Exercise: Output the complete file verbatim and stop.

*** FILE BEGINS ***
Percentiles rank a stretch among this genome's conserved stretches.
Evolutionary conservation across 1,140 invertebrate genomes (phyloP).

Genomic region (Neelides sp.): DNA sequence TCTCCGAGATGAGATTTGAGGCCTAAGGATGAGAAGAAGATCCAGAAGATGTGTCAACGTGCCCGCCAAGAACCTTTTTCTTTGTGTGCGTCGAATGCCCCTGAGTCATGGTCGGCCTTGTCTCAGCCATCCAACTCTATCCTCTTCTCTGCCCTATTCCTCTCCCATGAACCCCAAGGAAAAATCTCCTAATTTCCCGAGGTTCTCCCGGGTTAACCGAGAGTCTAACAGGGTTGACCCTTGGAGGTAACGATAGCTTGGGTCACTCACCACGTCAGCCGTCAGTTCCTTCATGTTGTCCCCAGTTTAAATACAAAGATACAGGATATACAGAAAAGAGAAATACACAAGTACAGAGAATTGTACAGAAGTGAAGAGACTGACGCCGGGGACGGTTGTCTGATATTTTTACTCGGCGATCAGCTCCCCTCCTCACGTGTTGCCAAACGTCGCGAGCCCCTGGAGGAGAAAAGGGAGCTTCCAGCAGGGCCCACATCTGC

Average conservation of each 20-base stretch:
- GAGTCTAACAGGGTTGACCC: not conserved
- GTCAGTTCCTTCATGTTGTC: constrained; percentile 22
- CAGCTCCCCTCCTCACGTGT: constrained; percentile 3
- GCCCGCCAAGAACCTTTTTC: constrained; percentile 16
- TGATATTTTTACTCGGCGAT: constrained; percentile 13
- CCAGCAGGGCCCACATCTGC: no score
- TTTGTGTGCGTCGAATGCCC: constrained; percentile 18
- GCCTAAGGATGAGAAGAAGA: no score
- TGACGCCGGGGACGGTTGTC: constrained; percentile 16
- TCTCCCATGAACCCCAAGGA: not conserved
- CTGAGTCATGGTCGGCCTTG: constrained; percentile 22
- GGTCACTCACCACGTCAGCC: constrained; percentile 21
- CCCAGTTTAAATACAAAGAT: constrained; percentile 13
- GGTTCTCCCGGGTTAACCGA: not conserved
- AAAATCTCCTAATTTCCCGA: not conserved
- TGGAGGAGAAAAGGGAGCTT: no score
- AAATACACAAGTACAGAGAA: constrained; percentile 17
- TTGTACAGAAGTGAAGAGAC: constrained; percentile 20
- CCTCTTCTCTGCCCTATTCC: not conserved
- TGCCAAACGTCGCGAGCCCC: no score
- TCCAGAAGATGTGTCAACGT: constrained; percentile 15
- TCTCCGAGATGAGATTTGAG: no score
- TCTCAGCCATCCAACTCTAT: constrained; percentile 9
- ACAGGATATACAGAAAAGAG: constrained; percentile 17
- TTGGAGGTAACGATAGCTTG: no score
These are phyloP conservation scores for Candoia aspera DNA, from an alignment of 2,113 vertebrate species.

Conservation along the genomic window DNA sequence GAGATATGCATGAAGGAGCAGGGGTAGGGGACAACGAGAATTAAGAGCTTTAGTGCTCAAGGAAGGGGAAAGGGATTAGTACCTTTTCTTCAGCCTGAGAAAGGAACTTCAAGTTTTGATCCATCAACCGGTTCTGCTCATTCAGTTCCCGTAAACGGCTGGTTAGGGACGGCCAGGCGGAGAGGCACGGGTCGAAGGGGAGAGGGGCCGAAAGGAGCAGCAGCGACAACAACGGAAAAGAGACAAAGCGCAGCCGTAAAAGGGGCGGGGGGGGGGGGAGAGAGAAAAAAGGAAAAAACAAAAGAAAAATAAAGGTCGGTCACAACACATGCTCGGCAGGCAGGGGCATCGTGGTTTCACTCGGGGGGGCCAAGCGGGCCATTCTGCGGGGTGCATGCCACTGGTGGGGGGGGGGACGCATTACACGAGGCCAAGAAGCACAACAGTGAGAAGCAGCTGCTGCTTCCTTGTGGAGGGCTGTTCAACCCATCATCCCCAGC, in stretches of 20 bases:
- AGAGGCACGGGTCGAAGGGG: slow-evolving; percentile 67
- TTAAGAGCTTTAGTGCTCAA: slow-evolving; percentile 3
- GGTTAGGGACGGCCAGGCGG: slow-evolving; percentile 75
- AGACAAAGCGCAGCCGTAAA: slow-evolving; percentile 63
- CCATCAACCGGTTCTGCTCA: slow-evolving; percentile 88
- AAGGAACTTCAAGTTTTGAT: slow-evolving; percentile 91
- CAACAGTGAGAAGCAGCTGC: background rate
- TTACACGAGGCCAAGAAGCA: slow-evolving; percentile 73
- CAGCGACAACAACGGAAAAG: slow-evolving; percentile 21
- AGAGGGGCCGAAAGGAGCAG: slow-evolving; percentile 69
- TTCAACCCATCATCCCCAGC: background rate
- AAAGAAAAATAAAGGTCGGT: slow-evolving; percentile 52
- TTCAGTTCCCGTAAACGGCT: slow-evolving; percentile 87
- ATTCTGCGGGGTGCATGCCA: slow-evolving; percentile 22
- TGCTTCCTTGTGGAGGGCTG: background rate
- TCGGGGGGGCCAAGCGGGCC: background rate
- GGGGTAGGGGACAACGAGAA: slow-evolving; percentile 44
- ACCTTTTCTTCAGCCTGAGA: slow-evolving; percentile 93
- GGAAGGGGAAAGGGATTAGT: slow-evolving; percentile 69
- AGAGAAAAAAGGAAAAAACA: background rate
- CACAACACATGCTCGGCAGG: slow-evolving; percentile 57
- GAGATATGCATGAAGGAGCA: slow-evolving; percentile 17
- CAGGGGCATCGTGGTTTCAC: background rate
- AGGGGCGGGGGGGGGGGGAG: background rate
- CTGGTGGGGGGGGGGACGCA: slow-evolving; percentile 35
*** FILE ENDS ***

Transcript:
Percentiles rank a stretch among this genome's conserved stretches.
Evolutionary conservation across 1,140 invertebrate genomes (phyloP).

Genomic region (Neelides sp.): DNA sequence TCTCCGAGATGAGATTTGAGGCCTAAGGATGAGAAGAAGATCCAGAAGATGTGTCAACGTGCCCGCCAAGAACCTTTTTCTTTGTGTGCGTCGAATGCCCCTGAGTCATGGTCGGCCTTGTCTCAGCCATCCAACTCTATCCTCTTCTCTGCCCTATTCCTCTCCCATGAACCCCAAGGAAAAATCTCCTAATTTCCCGAGGTTCTCCCGGGTTAACCGAGAGTCTAACAGGGTTGACCCTTGGAGGTAACGATAGCTTGGGTCACTCACCACGTCAGCCGTCAGTTCCTTCATGTTGTCCCCAGTTTAAATACAAAGATACAGGATATACAGAAAAGAGAAATACACAAGTACAGAGAATTGTACAGAAGTGAAGAGACTGACGCCGGGGACGGTTGTCTGATATTTTTACTCGGCGATCAGCTCCCCTCCTCACGTGTTGCCAAACGTCGCGAGCCCCTGGAGGAGAAAAGGGAGCTTCCAGCAGGGCCCACATCTGC

Average conservation of each 20-base stretch:
- GAGTCTAACAGGGTTGACCC: not conserved
- GTCAGTTCCTTCATGTTGTC: constrained; percentile 22
- CAGCTCCCCTCCTCACGTGT: constrained; percentile 3
- GCCCGCCAAGAACCTTTTTC: constrained; percentile 16
- TGATATTTTTACTCGGCGAT: constrained; percentile 13
- CCAGCAGGGCCCACATCTGC: no score
- TTTGTGTGCGTCGAATGCCC: constrained; percentile 18
- GCCTAAGGATGAGAAGAAGA: no score
- TGACGCCGGGGACGGTTGTC: constrained; percentile 16
- TCTCCCATGAACCCCAAGGA: not conserved
- CTGAGTCATGGTCGGCCTTG: constrained; percentile 22
- GGTCACTCACCACGTCAGCC: constrained; percentile 21
- CCCAGTTTAAATACAAAGAT: constrained; percentile 13
- GGTTCTCCCGGGTTAACCGA: not conserved
- AAAATCTCCTAATTTCCCGA: not conserved
- TGGAGGAGAAAAGGGAGCTT: no score
- AAATACACAAGTACAGAGAA: constrained; percentile 17
- TTGTACAGAAGTGAAGAGAC: constrained; percentile 20
- CCTCTTCTCTGCCCTATTCC: not conserved
- TGCCAAACGTCGCGAGCCCC: no score
- TCCAGAAGATGTGTCAACGT: constrained; percentile 15
- TCTCCGAGATGAGATTTGAG: no score
- TCTCAGCCATCCAACTCTAT: constrained; percentile 9
- ACAGGATATACAGAAAAGAG: constrained; percentile 17
- TTGGAGGTAACGATAGCTTG: no score
These are phyloP conservation scores for Candoia aspera DNA, from an alignment of 2,113 vertebrate species.

Conservation along the genomic window DNA sequence GAGATATGCATGAAGGAGCAGGGGTAGGGGACAACGAGAATTAAGAGCTTTAGTGCTCAAGGAAGGGGAAAGGGATTAGTACCTTTTCTTCAGCCTGAGAAAGGAACTTCAAGTTTTGATCCATCAACCGGTTCTGCTCATTCAGTTCCCGTAAACGGCTGGTTAGGGACGGCCAGGCGGAGAGGCACGGGTCGAAGGGGAGAGGGGCCGAAAGGAGCAGCAGCGACAACAACGGAAAAGAGACAAAGCGCAGCCGTAAAAGGGGCGGGGGGGGGGGGAGAGAGAAAAAAGGAAAAAACAAAAGAAAAATAAAGGTCGGTCACAACACATGCTCGGCAGGCAGGGGCATCGTGGTTTCACTCGGGGGGGCCAAGCGGGCCATTCTGCGGGGTGCATGCCACTGGTGGGGGGGGGGACGCATTACACGAGGCCAAGAAGCACAACAGTGAGAAGCAGCTGCTGCTTCCTTGTGGAGGGCTGTTCAACCCATCATCCCCAGC, in stretches of 20 bases:
- AGAGGCACGGGTCGAAGGGG: slow-evolving; percentile 67
- TTAAGAGCTTTAGTGCTCAA: slow-evolving; percentile 3
- GGTTAGGGACGGCCAGGCGG: slow-evolving; percentile 75
- AGACAAAGCGCAGCCGTAAA: slow-evolving; percentile 63
- CCATCAACCGGTTCTGCTCA: slow-evolving; percentile 88
- AAGGAACTTCAAGTTTTGAT: slow-evolving; percentile 91
- CAACAGTGAGAAGCAGCTGC: background rate
- TTACACGAGGCCAAGAAGCA: slow-evolving; percentile 73
- CAGCGACAACAACGGAAAAG: slow-evolving; percentile 21
- AGAGGGGCCGAAAGGAGCAG: slow-evolving; percentile 69
- TTCAACCCATCATCCCCAGC: background rate
- AAAGAAAAATAAAGGTCGGT: slow-evolving; percentile 52
- TTCAGTTCCCGTAAACGGCT: slow-evolving; percentile 87
- ATTCTGCGGGGTGCATGCCA: slow-evolving; percentile 22
- TGCTTCCTTGTGGAGGGCTG: background rate
- TCGGGGGGGCCAAGCGGGCC: background rate
- GGGGTAGGGGACAACGAGAA: slow-evolving; percentile 44
- ACCTTTTCTTCAGCCTGAGA: slow-evolving; percentile 93
- GGAAGGGGAAAGGGATTAGT: slow-evolving; percentile 69
- AGAGAAAAAAGGAAAAAACA: background rate
- CACAACACATGCTCGGCAGG: slow-evolving; percentile 57
- GAGATATGCATGAAGGAGCA: slow-evolving; percentile 17
- CAGGGGCATCGTGGTTTCAC: background rate
- AGGGGCGGGGGGGGGGGGAG: background rate
- CTGGTGGGGGGGGGGACGCA: slow-evolving; percentile 35